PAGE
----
Four Macau casino operators have confirmed civil compensation claims amounting in aggregate to just over HKD134.7 million (US$17.3 million) against former Tak Chun Group junket boss Levo Chan Weng Lin and a number of other defendants, in relation to allegations of their criminal conduct regarding VIP gaming business.
The information was given in a press release on Monday evening, from the Court of First Instance, the bench hearing the criminal case, which started that day. The court had earlier said the criminal trial will not itself deal with the civil compensation matters.
Wynn Resorts (Macau) SA has asked for just under HKD48.3 million. SJM Resorts SA has asked for just over HKD35.6 million; while Venetian Macau Ltd asked for just under HKD47.0 million in compensation. Those claims are against individuals involved in the criminal trial.
MGM Grand Paradise SA is seeking just above HKD3.8 million from several defendants in the criminal case and – uniquely among the complaining casino operators – against two companies, respectively Companhia de Promoção de Jogos Tak Chun SA, and Grupo Levo Lda.
Companhia de Promoção de Jogos Tak Chun SA is a licensed junket entity in Macau. Grupo Levo Lda was allegedly established by Levo Chan for the purpose of engaging in under-table betting business and “avoiding police investigation”, according to the criminal indictment seen by GGRAsia.
The Macau government is itself claiming HKD575.2 million – being the amount of gaming tax it estimates it lost as a result of under-the-table bets alleged in the criminal case, as mentioned in Monday’s hearing.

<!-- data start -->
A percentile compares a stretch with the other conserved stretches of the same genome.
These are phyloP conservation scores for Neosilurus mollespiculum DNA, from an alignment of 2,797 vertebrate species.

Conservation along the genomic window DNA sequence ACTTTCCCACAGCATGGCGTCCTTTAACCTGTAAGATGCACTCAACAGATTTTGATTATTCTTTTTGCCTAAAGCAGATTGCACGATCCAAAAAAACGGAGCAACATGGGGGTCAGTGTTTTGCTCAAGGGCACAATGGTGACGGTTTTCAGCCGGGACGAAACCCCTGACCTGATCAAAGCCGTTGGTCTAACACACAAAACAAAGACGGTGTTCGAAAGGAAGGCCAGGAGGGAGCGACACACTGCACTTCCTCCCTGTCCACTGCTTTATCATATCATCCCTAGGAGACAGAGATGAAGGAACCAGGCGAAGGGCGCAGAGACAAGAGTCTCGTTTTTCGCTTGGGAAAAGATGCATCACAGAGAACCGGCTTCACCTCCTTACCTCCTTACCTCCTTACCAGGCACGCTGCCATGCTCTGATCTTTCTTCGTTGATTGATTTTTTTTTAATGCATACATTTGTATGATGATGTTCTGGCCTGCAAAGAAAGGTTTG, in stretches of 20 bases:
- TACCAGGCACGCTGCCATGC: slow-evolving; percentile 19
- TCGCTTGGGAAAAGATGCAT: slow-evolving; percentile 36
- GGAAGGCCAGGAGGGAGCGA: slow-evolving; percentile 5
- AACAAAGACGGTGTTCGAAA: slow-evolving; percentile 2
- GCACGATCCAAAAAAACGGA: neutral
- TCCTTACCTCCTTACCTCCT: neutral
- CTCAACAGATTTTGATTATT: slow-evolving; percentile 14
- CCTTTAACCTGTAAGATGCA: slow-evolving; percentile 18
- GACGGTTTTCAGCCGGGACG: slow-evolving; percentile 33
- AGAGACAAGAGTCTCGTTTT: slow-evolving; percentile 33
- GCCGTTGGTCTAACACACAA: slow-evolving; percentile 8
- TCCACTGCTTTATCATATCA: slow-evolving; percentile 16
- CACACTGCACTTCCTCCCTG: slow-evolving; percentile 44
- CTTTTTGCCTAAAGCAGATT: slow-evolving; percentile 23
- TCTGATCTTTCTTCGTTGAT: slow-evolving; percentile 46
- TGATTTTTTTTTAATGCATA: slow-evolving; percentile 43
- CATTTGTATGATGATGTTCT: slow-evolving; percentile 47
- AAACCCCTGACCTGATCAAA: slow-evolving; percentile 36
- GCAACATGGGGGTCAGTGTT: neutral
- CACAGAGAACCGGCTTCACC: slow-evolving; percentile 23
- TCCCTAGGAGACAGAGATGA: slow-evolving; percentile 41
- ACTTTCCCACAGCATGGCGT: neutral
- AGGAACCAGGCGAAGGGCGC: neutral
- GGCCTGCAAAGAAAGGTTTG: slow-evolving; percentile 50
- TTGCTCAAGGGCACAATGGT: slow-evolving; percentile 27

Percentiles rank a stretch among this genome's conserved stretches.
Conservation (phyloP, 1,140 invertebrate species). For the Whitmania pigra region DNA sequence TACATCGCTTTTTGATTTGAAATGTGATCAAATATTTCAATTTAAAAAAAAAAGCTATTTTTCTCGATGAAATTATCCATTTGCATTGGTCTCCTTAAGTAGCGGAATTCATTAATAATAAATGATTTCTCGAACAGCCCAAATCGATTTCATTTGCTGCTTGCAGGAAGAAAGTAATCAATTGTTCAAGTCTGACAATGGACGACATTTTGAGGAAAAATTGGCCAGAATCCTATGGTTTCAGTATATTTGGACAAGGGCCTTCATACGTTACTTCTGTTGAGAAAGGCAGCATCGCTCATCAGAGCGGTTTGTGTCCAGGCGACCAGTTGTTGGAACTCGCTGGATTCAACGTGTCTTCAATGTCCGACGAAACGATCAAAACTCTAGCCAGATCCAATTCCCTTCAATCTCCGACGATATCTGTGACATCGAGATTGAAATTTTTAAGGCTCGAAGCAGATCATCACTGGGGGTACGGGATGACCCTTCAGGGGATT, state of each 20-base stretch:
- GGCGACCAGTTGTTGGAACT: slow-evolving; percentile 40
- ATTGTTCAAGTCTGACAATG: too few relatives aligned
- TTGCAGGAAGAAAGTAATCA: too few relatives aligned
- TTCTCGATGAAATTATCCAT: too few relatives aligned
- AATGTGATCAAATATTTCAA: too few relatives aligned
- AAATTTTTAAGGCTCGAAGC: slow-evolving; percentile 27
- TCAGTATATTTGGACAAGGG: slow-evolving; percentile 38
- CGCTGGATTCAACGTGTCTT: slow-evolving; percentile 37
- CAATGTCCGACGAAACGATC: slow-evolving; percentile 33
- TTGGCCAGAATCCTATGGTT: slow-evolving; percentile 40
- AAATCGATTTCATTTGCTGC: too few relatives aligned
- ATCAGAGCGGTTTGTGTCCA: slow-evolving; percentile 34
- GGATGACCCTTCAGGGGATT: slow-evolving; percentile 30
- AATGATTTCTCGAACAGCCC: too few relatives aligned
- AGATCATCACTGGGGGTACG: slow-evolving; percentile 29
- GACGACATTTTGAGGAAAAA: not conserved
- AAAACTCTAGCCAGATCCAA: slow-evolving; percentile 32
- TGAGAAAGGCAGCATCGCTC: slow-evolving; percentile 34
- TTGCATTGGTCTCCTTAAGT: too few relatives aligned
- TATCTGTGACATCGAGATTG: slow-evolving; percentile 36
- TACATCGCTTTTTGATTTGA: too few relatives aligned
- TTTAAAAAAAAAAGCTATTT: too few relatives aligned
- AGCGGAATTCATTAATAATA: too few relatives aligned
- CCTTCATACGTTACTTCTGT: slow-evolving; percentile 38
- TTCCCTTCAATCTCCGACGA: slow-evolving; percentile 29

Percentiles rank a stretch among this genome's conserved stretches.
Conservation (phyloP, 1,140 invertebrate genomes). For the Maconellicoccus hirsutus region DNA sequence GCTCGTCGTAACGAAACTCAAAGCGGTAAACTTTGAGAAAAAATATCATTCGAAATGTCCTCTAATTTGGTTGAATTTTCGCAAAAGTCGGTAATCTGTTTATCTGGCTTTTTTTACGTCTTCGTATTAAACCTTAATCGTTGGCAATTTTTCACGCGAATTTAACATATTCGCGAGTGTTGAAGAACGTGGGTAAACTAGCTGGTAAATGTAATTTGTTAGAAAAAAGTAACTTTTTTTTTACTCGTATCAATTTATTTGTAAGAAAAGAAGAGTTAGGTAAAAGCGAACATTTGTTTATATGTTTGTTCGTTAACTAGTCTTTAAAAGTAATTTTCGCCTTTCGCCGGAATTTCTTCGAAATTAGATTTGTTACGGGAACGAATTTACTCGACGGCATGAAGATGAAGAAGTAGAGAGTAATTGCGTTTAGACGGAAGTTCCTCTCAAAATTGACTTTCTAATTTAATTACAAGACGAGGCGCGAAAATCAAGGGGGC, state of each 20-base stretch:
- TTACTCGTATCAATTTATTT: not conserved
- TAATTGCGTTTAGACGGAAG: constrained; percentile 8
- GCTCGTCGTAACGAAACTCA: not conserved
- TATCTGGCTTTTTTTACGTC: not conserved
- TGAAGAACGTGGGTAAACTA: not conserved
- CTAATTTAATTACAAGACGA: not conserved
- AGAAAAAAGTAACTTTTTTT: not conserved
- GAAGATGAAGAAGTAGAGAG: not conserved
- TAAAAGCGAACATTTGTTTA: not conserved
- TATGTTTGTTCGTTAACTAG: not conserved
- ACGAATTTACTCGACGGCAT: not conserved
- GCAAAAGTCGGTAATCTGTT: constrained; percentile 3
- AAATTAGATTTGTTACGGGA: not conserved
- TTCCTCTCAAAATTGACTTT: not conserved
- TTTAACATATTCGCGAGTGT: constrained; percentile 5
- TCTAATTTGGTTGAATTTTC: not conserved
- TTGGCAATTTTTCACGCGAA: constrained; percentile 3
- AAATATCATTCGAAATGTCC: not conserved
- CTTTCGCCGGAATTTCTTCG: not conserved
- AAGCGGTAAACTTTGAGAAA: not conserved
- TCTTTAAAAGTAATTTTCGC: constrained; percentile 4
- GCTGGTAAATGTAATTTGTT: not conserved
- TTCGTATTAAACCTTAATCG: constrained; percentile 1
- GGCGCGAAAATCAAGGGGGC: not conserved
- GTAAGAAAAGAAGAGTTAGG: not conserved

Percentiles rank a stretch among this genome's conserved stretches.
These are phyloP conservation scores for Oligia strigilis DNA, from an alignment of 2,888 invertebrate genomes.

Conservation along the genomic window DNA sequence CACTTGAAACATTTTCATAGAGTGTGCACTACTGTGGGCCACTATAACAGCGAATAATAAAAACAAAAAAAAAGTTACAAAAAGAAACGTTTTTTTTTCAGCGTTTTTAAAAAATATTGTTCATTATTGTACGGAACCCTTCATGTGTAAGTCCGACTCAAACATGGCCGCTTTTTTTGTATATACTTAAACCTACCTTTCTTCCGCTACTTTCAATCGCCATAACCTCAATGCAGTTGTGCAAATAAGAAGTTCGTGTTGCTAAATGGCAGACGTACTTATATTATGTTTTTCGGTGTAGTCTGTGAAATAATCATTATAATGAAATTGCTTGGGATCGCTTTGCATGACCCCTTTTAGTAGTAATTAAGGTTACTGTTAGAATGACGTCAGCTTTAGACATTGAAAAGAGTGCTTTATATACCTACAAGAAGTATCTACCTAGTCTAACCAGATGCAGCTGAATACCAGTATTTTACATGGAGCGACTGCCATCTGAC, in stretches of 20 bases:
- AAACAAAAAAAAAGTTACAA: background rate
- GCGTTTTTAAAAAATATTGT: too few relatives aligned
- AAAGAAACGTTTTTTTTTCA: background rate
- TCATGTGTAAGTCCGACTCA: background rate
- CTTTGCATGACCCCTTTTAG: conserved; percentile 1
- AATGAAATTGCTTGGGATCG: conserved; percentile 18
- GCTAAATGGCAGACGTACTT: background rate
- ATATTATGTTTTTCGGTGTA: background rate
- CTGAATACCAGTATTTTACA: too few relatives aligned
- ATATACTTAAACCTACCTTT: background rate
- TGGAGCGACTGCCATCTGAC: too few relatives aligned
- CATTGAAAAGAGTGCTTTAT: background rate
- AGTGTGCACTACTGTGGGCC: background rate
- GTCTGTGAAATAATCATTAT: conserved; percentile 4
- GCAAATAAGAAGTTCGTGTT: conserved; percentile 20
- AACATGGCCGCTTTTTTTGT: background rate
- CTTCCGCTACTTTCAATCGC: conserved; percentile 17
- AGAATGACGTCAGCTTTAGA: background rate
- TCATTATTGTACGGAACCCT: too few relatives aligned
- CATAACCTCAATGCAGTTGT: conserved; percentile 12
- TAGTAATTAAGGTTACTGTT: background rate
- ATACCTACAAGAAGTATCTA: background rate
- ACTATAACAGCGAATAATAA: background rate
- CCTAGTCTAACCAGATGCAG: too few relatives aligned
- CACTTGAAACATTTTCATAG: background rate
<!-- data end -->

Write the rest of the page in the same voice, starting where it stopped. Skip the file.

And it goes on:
The Monday press release from the Court of First Instance mentioned specifically that the individuals Levo Chan, Chan Kam Chi, Wong Pui Keng, Wayne Lio Weng Hang, Cheong Sao Pek, Lee Tat Chuen and Choi Wai Chan, were being pursued for compensation regarding the tax matter.
The Court of First Instance document added that Macau’s Public Prosecutions Office was assisting with all the claims.
The Macau unit of casino operator Galaxy Entertainment Group Ltd is also a complainant against Mr Chan, though no compensation claim amount has so far been made public. The company sent a legal representative to attend the Monday hearing of the criminal case.
The Court of First Instance said in the press statement it was “not in a position to assess one by one” the claims sought by the complainants in the case, due to the “urgent nature of the criminal proceedings”.
A separate proceeding will decide on the amount of any compensation that might be due the Macau government and the casino-concessionaire complainants.
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